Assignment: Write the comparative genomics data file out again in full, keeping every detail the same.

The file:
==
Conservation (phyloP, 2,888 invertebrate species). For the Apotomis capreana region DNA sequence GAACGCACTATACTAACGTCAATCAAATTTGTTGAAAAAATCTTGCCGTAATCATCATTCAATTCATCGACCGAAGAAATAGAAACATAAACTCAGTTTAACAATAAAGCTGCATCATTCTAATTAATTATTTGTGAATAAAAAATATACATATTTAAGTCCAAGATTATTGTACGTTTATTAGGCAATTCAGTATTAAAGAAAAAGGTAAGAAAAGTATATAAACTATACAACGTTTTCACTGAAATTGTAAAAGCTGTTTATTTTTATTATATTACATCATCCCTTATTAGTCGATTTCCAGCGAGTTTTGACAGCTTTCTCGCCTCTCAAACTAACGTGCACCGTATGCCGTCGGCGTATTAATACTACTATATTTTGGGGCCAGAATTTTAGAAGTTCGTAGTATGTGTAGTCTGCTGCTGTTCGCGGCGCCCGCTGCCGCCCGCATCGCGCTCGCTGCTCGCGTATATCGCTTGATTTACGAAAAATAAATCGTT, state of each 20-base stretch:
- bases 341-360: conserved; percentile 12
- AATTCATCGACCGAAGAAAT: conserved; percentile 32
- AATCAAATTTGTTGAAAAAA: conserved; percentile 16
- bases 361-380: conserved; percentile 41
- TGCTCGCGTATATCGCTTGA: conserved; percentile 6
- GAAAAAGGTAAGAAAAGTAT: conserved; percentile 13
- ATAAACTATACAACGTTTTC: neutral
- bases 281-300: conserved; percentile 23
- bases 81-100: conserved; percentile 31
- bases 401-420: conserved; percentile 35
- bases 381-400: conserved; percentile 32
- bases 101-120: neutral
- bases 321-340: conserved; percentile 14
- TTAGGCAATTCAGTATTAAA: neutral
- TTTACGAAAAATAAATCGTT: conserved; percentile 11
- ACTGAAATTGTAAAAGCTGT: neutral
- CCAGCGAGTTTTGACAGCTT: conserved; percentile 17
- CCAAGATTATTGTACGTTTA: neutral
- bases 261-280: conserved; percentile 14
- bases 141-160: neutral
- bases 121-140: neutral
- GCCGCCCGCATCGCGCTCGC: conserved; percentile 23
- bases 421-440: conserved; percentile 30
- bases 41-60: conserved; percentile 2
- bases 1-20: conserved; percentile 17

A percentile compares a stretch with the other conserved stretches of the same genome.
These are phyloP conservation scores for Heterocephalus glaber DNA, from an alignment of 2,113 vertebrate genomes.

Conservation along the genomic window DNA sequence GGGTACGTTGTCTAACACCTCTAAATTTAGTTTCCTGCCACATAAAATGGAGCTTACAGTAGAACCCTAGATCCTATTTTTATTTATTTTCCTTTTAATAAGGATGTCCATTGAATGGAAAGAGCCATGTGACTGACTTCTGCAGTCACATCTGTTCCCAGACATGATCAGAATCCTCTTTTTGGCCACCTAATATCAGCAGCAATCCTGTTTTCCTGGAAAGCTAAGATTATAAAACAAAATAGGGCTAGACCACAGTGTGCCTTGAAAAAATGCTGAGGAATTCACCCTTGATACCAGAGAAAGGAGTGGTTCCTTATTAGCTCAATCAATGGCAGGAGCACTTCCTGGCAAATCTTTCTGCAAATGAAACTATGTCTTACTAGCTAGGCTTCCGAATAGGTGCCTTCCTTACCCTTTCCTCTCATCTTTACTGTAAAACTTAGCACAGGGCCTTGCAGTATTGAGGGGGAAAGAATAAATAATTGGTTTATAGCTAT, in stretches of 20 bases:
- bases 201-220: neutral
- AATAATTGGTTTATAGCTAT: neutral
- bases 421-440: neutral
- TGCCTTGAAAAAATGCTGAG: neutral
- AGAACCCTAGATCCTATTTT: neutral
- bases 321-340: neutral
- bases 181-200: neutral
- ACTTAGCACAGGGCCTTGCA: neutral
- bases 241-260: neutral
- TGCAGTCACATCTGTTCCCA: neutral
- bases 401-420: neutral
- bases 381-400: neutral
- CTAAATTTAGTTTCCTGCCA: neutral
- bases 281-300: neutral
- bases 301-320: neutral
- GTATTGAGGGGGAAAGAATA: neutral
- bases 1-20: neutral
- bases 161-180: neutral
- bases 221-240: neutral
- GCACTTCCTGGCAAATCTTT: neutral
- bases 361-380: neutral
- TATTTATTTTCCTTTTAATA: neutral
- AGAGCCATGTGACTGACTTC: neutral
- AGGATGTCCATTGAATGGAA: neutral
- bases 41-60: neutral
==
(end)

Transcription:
Conservation (phyloP, 2,888 invertebrate species). For the Apotomis capreana region DNA sequence GAACGCACTATACTAACGTCAATCAAATTTGTTGAAAAAATCTTGCCGTAATCATCATTCAATTCATCGACCGAAGAAATAGAAACATAAACTCAGTTTAACAATAAAGCTGCATCATTCTAATTAATTATTTGTGAATAAAAAATATACATATTTAAGTCCAAGATTATTGTACGTTTATTAGGCAATTCAGTATTAAAGAAAAAGGTAAGAAAAGTATATAAACTATACAACGTTTTCACTGAAATTGTAAAAGCTGTTTATTTTTATTATATTACATCATCCCTTATTAGTCGATTTCCAGCGAGTTTTGACAGCTTTCTCGCCTCTCAAACTAACGTGCACCGTATGCCGTCGGCGTATTAATACTACTATATTTTGGGGCCAGAATTTTAGAAGTTCGTAGTATGTGTAGTCTGCTGCTGTTCGCGGCGCCCGCTGCCGCCCGCATCGCGCTCGCTGCTCGCGTATATCGCTTGATTTACGAAAAATAAATCGTT, state of each 20-base stretch:
- bases 341-360: conserved; percentile 12
- AATTCATCGACCGAAGAAAT: conserved; percentile 32
- AATCAAATTTGTTGAAAAAA: conserved; percentile 16
- bases 361-380: conserved; percentile 41
- TGCTCGCGTATATCGCTTGA: conserved; percentile 6
- GAAAAAGGTAAGAAAAGTAT: conserved; percentile 13
- ATAAACTATACAACGTTTTC: neutral
- bases 281-300: conserved; percentile 23
- bases 81-100: conserved; percentile 31
- bases 401-420: conserved; percentile 35
- bases 381-400: conserved; percentile 32
- bases 101-120: neutral
- bases 321-340: conserved; percentile 14
- TTAGGCAATTCAGTATTAAA: neutral
- TTTACGAAAAATAAATCGTT: conserved; percentile 11
- ACTGAAATTGTAAAAGCTGT: neutral
- CCAGCGAGTTTTGACAGCTT: conserved; percentile 17
- CCAAGATTATTGTACGTTTA: neutral
- bases 261-280: conserved; percentile 14
- bases 141-160: neutral
- bases 121-140: neutral
- GCCGCCCGCATCGCGCTCGC: conserved; percentile 23
- bases 421-440: conserved; percentile 30
- bases 41-60: conserved; percentile 2
- bases 1-20: conserved; percentile 17

A percentile compares a stretch with the other conserved stretches of the same genome.
These are phyloP conservation scores for Heterocephalus glaber DNA, from an alignment of 2,113 vertebrate genomes.

Conservation along the genomic window DNA sequence GGGTACGTTGTCTAACACCTCTAAATTTAGTTTCCTGCCACATAAAATGGAGCTTACAGTAGAACCCTAGATCCTATTTTTATTTATTTTCCTTTTAATAAGGATGTCCATTGAATGGAAAGAGCCATGTGACTGACTTCTGCAGTCACATCTGTTCCCAGACATGATCAGAATCCTCTTTTTGGCCACCTAATATCAGCAGCAATCCTGTTTTCCTGGAAAGCTAAGATTATAAAACAAAATAGGGCTAGACCACAGTGTGCCTTGAAAAAATGCTGAGGAATTCACCCTTGATACCAGAGAAAGGAGTGGTTCCTTATTAGCTCAATCAATGGCAGGAGCACTTCCTGGCAAATCTTTCTGCAAATGAAACTATGTCTTACTAGCTAGGCTTCCGAATAGGTGCCTTCCTTACCCTTTCCTCTCATCTTTACTGTAAAACTTAGCACAGGGCCTTGCAGTATTGAGGGGGAAAGAATAAATAATTGGTTTATAGCTAT, in stretches of 20 bases:
- bases 201-220: neutral
- AATAATTGGTTTATAGCTAT: neutral
- bases 421-440: neutral
- TGCCTTGAAAAAATGCTGAG: neutral
- AGAACCCTAGATCCTATTTT: neutral
- bases 321-340: neutral
- bases 181-200: neutral
- ACTTAGCACAGGGCCTTGCA: neutral
- bases 241-260: neutral
- TGCAGTCACATCTGTTCCCA: neutral
- bases 401-420: neutral
- bases 381-400: neutral
- CTAAATTTAGTTTCCTGCCA: neutral
- bases 281-300: neutral
- bases 301-320: neutral
- GTATTGAGGGGGAAAGAATA: neutral
- bases 1-20: neutral
- bases 161-180: neutral
- bases 221-240: neutral
- GCACTTCCTGGCAAATCTTT: neutral
- bases 361-380: neutral
- TATTTATTTTCCTTTTAATA: neutral
- AGAGCCATGTGACTGACTTC: neutral
- AGGATGTCCATTGAATGGAA: neutral
- bases 41-60: neutral